This is a quick sort of down and dirty video from Filmora on how to use a couple of effects as transition rather than using pre-packaged ones.
Now the ones that are using and demonstrating are all very well and you should maybe try them out in your own video editing software.
But the key message here is that anyone running a reasonably modern video editor these days will have access to a whole bunch of different effects and filters.
Many of those effects and filter can be used as transitions so go crazy!
Pinnacle Studio Color Grading with Selective Vectorscope
So year after year on this site when it comes to video editing software I have the task of somehow separating them out.
The reality is that most of the good video editing software at this level is pretty much the same as far as performance and features go.
That’s why so many people have so much trouble trying to choose one for themselves.
When it comes to Pinnacle Studio that task is just a little more simple and the video below goes a long way in explaining that.
Most editors have reasonable color correction modules.
Some even have very good color correction modules that allow for color grading.
And then there is Pinnacle Studio!
Check out the video below because it really does show the difference between Pinnacle and the rest of the pack when it comes to advanced editing and fine control.
Sennheiser Wireless XSW-D Filmmaking Kit & Audio Tips
This is a kind of “review” video from the guys at Fenchel & Janisch for some reasonably high end audio equipment.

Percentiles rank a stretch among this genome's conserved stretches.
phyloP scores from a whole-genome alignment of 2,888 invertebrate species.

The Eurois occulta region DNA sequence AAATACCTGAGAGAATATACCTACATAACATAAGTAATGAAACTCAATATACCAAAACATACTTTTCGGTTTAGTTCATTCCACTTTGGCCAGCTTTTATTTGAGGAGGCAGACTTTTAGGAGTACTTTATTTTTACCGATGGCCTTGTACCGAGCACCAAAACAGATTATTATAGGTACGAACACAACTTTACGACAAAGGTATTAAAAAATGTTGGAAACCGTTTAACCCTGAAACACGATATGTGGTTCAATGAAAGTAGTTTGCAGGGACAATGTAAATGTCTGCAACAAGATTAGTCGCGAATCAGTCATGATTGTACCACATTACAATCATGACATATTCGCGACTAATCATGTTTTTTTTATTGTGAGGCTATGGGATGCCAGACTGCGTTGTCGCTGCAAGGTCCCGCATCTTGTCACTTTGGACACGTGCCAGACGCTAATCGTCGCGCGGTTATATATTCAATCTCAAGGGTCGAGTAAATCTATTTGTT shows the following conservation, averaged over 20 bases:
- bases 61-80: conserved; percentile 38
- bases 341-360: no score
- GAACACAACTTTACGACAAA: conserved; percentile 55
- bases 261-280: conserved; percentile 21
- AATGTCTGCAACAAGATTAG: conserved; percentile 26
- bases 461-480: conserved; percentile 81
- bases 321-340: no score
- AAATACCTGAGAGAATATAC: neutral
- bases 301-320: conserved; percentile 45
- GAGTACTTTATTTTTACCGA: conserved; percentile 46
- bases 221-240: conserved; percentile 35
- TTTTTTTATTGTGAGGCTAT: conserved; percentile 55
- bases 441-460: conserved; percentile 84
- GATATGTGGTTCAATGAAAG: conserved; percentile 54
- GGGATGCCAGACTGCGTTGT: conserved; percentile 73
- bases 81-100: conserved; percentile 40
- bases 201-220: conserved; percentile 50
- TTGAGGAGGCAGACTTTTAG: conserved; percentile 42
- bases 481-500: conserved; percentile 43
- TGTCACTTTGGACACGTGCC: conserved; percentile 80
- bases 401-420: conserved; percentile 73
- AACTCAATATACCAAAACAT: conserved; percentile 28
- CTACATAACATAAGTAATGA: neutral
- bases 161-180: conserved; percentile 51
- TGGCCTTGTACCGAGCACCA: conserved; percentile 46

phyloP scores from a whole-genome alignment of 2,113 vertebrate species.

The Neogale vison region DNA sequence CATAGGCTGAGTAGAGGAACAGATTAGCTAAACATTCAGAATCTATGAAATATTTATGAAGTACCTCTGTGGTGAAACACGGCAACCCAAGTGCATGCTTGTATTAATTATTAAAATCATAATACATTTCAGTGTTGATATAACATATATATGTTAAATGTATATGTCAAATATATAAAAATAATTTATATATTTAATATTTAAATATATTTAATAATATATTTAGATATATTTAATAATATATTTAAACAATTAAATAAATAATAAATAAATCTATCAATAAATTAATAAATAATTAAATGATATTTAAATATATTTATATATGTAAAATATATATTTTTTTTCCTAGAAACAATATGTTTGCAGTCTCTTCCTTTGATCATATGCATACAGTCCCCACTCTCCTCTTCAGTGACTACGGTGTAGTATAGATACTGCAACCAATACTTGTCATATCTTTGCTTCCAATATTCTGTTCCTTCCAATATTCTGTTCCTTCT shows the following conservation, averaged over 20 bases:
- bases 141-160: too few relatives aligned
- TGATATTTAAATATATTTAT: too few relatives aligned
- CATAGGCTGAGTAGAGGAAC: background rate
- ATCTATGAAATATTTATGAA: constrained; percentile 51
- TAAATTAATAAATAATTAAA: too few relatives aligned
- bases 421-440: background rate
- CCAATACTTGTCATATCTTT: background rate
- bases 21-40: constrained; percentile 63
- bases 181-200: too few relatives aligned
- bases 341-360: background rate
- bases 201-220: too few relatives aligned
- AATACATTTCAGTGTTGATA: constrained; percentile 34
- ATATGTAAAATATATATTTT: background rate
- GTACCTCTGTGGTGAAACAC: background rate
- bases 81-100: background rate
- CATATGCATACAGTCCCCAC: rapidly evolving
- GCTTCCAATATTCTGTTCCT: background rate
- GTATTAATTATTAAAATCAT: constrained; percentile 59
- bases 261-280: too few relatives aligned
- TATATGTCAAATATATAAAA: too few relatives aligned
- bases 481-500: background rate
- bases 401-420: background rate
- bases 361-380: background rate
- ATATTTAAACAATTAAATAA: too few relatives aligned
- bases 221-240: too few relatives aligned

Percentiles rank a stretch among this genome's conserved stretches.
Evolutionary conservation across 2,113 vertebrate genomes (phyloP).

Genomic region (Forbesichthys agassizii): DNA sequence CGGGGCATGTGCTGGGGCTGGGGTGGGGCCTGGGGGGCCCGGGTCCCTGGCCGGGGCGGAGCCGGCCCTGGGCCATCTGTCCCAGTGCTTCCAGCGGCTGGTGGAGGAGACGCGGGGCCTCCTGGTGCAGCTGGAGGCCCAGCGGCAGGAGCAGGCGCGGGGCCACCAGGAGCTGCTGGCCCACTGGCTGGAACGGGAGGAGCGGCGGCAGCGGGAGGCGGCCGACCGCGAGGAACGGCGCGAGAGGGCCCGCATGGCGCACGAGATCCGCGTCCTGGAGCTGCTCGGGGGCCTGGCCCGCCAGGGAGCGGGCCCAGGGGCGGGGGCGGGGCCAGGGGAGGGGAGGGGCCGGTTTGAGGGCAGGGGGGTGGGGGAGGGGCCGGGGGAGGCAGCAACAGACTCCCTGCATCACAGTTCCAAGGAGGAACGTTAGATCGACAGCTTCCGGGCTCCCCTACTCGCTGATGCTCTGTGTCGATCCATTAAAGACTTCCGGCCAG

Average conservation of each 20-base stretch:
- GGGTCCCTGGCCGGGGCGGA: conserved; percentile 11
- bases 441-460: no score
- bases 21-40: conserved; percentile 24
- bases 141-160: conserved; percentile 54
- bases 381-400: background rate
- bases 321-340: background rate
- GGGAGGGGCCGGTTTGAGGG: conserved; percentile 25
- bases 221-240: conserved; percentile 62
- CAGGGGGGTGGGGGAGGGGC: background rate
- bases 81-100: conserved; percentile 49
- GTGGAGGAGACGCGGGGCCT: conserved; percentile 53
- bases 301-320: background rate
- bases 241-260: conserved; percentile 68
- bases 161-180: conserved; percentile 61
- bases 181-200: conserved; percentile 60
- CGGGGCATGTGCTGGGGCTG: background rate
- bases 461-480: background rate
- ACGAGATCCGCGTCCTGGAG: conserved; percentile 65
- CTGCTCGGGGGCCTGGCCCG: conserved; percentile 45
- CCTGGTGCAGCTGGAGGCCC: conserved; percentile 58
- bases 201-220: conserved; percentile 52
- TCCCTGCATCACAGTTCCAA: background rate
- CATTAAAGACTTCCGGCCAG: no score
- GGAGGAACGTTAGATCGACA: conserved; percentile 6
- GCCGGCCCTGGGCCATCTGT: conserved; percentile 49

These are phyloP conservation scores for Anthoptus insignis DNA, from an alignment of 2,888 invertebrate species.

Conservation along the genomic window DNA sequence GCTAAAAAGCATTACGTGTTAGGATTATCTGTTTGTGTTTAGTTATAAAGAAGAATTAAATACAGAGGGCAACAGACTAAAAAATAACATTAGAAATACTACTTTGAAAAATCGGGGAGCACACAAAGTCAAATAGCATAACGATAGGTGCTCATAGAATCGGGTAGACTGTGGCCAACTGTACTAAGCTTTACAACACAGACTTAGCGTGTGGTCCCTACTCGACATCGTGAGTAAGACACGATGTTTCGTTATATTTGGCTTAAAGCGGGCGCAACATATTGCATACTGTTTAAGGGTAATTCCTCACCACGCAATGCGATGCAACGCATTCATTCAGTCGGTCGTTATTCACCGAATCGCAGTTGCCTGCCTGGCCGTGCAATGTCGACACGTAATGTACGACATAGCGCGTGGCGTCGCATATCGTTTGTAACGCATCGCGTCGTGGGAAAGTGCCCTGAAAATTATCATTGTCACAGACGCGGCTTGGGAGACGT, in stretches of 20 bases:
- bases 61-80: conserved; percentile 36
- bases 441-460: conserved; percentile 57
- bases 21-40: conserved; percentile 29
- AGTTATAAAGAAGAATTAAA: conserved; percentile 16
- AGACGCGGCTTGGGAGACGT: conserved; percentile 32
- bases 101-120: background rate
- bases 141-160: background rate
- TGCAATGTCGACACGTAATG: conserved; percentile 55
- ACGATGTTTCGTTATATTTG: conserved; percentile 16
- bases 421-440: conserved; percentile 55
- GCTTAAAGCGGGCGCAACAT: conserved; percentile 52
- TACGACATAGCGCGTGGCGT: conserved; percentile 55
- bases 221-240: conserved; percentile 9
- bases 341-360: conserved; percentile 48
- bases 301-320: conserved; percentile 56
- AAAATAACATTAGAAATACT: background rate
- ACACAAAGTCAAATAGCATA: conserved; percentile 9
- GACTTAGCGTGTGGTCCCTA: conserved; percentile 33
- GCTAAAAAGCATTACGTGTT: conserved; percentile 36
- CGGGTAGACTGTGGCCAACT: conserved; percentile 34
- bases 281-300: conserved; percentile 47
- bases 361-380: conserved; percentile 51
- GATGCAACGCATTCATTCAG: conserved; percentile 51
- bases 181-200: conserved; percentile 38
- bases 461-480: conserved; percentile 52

The reason I am including it for this week is that when these guys do a video like this they of course present the product, but at the same time they give great advice on the reasons why things are the way they are or why they do things the way they do.
So even if the product itself is of no interest to you there is always excellent information in their videos.
How to Remove Unwanted Objects From Your Video – CyberLink PowerDirector 18
Removing object from video can be a tricky and extremely fiddly task at the best of times!
It generally involves masking what you need removed, a motion path to follow where the missing object was and then some to replace what was removed to follow that motion path.
I told you it was fiddly!
Anyway you can check out the video below to get the idea and to be honest the same process works in just about any video editor with the correct tools available.
PowerDirector – Creating Animated Titles with Motion Graphics
One of the new features added to the recent release of PowerDirector 18 was the introduction of motion graphics to titles.
This is simple an added way in which you can spice up those titles and get a professional look.
As it stands now in PowerDirector 18 the actual amount of control you have access to is a little limited.